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DAV was a Slovak leftist magazine published from 1924-1937 and edited by the journalist and lawyer Vladimír Clementis. The magazine was devoted to art, philosophy, literature and politics. It introduced surrealism, modernist architecture and avant-garde poetry to Slovakia. In its early years, until 1929, the magazine focused on socialist art and cultural politics, later widening its attention to broader political, social, economic and ideological issues.

From the beginning, DAV's contributors included the literary critic and journalist Daniel Okáli, the poet, writer, translator and playwright Ján Rob Poničan, Peter Jilemnický, Ladislav Novomeský, Ladislav Szántó, the poet and literary critic Eduard Urx, Jozef Tomášik-Dumín, Jarko Elen, Jozef Zindra, and others. In the last years of its existence, the younger generation included Gustáv Husák, Alexander Matuška, Michal Chorváth, Jozef Rybák and Andrej Bagar.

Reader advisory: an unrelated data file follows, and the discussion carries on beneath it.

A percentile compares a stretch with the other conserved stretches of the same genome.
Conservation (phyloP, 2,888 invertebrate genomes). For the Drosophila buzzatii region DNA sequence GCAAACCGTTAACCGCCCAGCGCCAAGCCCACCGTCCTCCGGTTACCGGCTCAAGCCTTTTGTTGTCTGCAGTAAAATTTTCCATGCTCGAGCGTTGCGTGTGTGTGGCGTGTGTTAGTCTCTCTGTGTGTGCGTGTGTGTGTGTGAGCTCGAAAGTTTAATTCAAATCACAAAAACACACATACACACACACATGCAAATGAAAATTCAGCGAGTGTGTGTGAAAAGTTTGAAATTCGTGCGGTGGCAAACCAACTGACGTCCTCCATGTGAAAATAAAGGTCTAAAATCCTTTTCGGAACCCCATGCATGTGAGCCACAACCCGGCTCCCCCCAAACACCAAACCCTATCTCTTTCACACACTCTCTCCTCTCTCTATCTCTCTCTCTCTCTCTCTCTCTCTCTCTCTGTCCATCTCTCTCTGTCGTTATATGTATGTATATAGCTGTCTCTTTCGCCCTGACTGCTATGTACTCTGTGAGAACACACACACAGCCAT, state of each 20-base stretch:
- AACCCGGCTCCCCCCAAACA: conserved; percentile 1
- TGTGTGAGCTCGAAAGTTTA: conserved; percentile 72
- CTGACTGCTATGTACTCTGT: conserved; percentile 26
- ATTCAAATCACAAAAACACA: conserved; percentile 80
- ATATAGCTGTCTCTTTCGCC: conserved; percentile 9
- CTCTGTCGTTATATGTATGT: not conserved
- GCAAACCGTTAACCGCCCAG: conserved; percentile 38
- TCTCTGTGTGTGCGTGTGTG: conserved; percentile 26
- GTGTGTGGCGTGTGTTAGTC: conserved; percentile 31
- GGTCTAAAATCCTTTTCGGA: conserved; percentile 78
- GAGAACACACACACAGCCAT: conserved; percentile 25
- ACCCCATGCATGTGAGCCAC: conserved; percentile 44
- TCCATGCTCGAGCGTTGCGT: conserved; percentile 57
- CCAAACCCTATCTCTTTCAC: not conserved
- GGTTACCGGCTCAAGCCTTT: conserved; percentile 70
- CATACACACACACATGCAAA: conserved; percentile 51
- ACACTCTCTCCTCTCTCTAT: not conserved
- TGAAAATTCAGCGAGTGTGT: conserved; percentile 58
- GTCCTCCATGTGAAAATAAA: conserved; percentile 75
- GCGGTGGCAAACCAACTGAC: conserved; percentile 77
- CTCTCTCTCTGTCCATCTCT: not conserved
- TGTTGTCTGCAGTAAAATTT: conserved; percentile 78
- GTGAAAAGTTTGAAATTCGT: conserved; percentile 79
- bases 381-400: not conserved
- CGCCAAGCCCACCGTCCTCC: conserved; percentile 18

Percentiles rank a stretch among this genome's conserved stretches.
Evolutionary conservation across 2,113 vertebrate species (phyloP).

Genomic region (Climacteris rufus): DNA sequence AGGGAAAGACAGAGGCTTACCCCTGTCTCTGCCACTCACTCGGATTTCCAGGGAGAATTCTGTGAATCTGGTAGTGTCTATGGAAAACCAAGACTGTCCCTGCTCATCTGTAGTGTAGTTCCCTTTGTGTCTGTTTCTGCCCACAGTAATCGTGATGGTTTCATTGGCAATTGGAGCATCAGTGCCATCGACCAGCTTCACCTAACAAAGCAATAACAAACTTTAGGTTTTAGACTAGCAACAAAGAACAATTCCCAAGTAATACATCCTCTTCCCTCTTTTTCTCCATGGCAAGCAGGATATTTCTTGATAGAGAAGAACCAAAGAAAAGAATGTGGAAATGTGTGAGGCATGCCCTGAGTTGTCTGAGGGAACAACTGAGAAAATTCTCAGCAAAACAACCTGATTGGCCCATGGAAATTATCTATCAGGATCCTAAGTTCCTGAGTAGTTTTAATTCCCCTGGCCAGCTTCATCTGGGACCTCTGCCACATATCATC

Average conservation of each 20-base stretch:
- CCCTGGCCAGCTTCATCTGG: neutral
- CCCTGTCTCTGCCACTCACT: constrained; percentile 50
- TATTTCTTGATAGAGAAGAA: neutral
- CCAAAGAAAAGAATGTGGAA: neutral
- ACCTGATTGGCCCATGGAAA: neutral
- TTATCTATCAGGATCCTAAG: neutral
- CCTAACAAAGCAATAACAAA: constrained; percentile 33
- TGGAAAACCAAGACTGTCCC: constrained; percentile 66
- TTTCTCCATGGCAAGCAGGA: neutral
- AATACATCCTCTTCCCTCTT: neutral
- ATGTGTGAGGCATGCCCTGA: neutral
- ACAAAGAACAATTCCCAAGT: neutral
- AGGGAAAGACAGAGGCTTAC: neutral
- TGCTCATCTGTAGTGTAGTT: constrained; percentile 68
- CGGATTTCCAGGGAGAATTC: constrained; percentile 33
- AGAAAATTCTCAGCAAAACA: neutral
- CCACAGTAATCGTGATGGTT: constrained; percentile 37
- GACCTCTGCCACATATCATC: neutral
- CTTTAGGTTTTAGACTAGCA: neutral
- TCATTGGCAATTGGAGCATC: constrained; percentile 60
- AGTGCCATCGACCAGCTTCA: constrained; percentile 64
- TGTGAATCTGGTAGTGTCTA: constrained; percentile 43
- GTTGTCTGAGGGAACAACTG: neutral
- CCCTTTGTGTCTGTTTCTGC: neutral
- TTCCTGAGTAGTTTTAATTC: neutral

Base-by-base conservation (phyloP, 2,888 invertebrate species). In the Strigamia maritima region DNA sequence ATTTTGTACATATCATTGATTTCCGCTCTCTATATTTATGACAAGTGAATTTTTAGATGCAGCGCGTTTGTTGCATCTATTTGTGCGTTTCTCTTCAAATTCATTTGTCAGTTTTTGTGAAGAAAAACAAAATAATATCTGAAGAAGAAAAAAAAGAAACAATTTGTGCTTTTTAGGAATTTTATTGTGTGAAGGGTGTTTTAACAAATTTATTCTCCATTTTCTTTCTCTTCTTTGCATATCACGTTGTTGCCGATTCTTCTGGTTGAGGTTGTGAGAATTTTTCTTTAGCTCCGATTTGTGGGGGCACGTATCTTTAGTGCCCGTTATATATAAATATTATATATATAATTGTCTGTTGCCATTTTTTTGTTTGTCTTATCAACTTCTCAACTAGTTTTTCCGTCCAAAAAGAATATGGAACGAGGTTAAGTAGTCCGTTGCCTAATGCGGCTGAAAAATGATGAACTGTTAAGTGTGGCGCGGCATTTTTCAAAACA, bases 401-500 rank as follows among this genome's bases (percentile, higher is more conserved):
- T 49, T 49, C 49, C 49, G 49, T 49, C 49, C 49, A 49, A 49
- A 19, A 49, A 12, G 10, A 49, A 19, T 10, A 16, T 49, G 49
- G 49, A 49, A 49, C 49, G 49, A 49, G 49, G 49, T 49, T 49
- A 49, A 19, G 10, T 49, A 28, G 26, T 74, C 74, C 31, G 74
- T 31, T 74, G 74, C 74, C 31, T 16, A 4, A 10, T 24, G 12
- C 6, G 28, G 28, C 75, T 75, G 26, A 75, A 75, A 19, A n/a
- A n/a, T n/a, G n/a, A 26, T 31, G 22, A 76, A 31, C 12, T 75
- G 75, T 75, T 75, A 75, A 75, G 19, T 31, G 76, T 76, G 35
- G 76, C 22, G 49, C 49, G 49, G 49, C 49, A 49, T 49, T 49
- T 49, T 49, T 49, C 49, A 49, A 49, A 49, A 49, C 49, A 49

DAV 1 (Winter 1924), ed. Ľudo Obtulovič. PDF (51 mb).
DAV 2 (Spring 1925), ed. Ľudo Obtulovič. 28 cm. PDF (71 mb).

Issue 1 was assembled from scans on DAV DVA. Issue 2 is sourced from Bibliotheque Kandinsky.


  • DAV. Próza slovenskej ľavicovej avantgardy, ed. Michal Habaj, Bratislava: KPTL, 2023. Review: Prétorová (Pravda). [1] [2] (Slovak)


See also[edit]


Avant-garde and modernist magazines

Poesia (1905-09, 1920), Der Sturm (1910-32), Blast (1914-15), The Egoist (1914-19), The Little Review (1914-29), 291 (1915-16), MA (1916-25), De Stijl (1917-20, 1921-32), Dada (1917-21), Noi (1917-25), 391 (1917-24), Zenit (1921-26), Broom (1921-24), Veshch/Gegenstand/Objet (1922), Die Form (1922, 1925-35), Contimporanul (1922-32), Secession (1922-24), Klaxon (1922-23), Merz (1923-32), LEF (1923-25), G (1923-26), Irradiador (1923), Sovremennaya architektura (1926-30), Novyi LEF (1927-29), ReD (1927-31), Close Up (1927-33), transition (1927-38).